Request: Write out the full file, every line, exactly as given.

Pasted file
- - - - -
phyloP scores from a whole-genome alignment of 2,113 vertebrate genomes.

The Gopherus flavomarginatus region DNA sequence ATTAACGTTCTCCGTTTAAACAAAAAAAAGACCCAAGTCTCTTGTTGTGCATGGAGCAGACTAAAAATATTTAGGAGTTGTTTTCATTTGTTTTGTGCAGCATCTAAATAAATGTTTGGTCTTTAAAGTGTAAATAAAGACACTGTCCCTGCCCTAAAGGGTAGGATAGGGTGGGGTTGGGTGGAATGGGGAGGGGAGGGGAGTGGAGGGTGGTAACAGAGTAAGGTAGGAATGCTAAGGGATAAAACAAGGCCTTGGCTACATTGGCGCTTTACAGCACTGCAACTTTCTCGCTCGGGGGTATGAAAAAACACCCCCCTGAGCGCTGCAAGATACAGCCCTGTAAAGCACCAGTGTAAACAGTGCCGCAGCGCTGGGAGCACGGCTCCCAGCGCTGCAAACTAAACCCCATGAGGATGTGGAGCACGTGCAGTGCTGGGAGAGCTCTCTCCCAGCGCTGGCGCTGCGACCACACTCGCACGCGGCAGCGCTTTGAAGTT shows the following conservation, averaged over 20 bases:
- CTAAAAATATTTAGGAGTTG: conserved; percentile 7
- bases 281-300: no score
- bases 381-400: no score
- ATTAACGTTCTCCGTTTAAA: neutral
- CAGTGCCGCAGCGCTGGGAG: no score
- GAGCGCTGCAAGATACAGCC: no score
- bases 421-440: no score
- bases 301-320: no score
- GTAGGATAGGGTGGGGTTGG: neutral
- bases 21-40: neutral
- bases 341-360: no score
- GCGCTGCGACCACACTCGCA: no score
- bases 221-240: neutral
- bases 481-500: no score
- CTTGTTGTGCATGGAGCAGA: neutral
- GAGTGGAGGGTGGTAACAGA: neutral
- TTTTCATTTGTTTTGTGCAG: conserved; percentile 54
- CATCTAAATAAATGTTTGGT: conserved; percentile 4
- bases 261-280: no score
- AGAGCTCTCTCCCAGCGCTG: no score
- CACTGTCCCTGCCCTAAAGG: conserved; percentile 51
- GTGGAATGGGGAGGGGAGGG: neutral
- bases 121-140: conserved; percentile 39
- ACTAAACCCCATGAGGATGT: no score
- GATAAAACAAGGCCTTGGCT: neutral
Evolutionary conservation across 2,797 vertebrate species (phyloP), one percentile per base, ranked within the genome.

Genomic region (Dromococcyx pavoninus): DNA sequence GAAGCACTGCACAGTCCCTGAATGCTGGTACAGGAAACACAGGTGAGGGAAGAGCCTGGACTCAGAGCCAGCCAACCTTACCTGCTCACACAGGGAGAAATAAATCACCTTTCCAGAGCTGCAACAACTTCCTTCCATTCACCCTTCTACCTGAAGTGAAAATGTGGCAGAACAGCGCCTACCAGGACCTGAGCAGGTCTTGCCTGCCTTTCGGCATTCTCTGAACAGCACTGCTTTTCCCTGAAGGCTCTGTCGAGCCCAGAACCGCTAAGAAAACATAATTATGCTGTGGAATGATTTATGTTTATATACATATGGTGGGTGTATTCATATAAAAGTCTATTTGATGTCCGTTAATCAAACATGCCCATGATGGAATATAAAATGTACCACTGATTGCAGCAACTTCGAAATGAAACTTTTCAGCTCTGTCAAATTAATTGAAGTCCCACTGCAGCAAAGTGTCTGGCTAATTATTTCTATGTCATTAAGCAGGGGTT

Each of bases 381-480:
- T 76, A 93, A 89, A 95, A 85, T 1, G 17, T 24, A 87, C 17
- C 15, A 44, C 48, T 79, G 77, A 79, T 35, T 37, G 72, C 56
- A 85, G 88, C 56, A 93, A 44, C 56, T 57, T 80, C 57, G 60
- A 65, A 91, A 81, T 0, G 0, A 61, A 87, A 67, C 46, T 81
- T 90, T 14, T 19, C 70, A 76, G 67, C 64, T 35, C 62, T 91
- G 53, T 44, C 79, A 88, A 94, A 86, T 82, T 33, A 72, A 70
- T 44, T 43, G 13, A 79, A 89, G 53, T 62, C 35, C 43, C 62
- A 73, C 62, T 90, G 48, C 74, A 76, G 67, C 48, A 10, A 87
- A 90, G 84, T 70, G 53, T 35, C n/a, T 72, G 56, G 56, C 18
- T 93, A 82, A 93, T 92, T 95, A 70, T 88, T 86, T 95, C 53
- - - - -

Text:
phyloP scores from a whole-genome alignment of 2,113 vertebrate genomes.

The Gopherus flavomarginatus region DNA sequence ATTAACGTTCTCCGTTTAAACAAAAAAAAGACCCAAGTCTCTTGTTGTGCATGGAGCAGACTAAAAATATTTAGGAGTTGTTTTCATTTGTTTTGTGCAGCATCTAAATAAATGTTTGGTCTTTAAAGTGTAAATAAAGACACTGTCCCTGCCCTAAAGGGTAGGATAGGGTGGGGTTGGGTGGAATGGGGAGGGGAGGGGAGTGGAGGGTGGTAACAGAGTAAGGTAGGAATGCTAAGGGATAAAACAAGGCCTTGGCTACATTGGCGCTTTACAGCACTGCAACTTTCTCGCTCGGGGGTATGAAAAAACACCCCCCTGAGCGCTGCAAGATACAGCCCTGTAAAGCACCAGTGTAAACAGTGCCGCAGCGCTGGGAGCACGGCTCCCAGCGCTGCAAACTAAACCCCATGAGGATGTGGAGCACGTGCAGTGCTGGGAGAGCTCTCTCCCAGCGCTGGCGCTGCGACCACACTCGCACGCGGCAGCGCTTTGAAGTT shows the following conservation, averaged over 20 bases:
- CTAAAAATATTTAGGAGTTG: conserved; percentile 7
- bases 281-300: no score
- bases 381-400: no score
- ATTAACGTTCTCCGTTTAAA: neutral
- CAGTGCCGCAGCGCTGGGAG: no score
- GAGCGCTGCAAGATACAGCC: no score
- bases 421-440: no score
- bases 301-320: no score
- GTAGGATAGGGTGGGGTTGG: neutral
- bases 21-40: neutral
- bases 341-360: no score
- GCGCTGCGACCACACTCGCA: no score
- bases 221-240: neutral
- bases 481-500: no score
- CTTGTTGTGCATGGAGCAGA: neutral
- GAGTGGAGGGTGGTAACAGA: neutral
- TTTTCATTTGTTTTGTGCAG: conserved; percentile 54
- CATCTAAATAAATGTTTGGT: conserved; percentile 4
- bases 261-280: no score
- AGAGCTCTCTCCCAGCGCTG: no score
- CACTGTCCCTGCCCTAAAGG: conserved; percentile 51
- GTGGAATGGGGAGGGGAGGG: neutral
- bases 121-140: conserved; percentile 39
- ACTAAACCCCATGAGGATGT: no score
- GATAAAACAAGGCCTTGGCT: neutral
Evolutionary conservation across 2,797 vertebrate species (phyloP), one percentile per base, ranked within the genome.

Genomic region (Dromococcyx pavoninus): DNA sequence GAAGCACTGCACAGTCCCTGAATGCTGGTACAGGAAACACAGGTGAGGGAAGAGCCTGGACTCAGAGCCAGCCAACCTTACCTGCTCACACAGGGAGAAATAAATCACCTTTCCAGAGCTGCAACAACTTCCTTCCATTCACCCTTCTACCTGAAGTGAAAATGTGGCAGAACAGCGCCTACCAGGACCTGAGCAGGTCTTGCCTGCCTTTCGGCATTCTCTGAACAGCACTGCTTTTCCCTGAAGGCTCTGTCGAGCCCAGAACCGCTAAGAAAACATAATTATGCTGTGGAATGATTTATGTTTATATACATATGGTGGGTGTATTCATATAAAAGTCTATTTGATGTCCGTTAATCAAACATGCCCATGATGGAATATAAAATGTACCACTGATTGCAGCAACTTCGAAATGAAACTTTTCAGCTCTGTCAAATTAATTGAAGTCCCACTGCAGCAAAGTGTCTGGCTAATTATTTCTATGTCATTAAGCAGGGGTT

Each of bases 381-480:
- T 76, A 93, A 89, A 95, A 85, T 1, G 17, T 24, A 87, C 17
- C 15, A 44, C 48, T 79, G 77, A 79, T 35, T 37, G 72, C 56
- A 85, G 88, C 56, A 93, A 44, C 56, T 57, T 80, C 57, G 60
- A 65, A 91, A 81, T 0, G 0, A 61, A 87, A 67, C 46, T 81
- T 90, T 14, T 19, C 70, A 76, G 67, C 64, T 35, C 62, T 91
- G 53, T 44, C 79, A 88, A 94, A 86, T 82, T 33, A 72, A 70
- T 44, T 43, G 13, A 79, A 89, G 53, T 62, C 35, C 43, C 62
- A 73, C 62, T 90, G 48, C 74, A 76, G 67, C 48, A 10, A 87
- A 90, G 84, T 70, G 53, T 35, C n/a, T 72, G 56, G 56, C 18
- T 93, A 82, A 93, T 92, T 95, A 70, T 88, T 86, T 95, C 53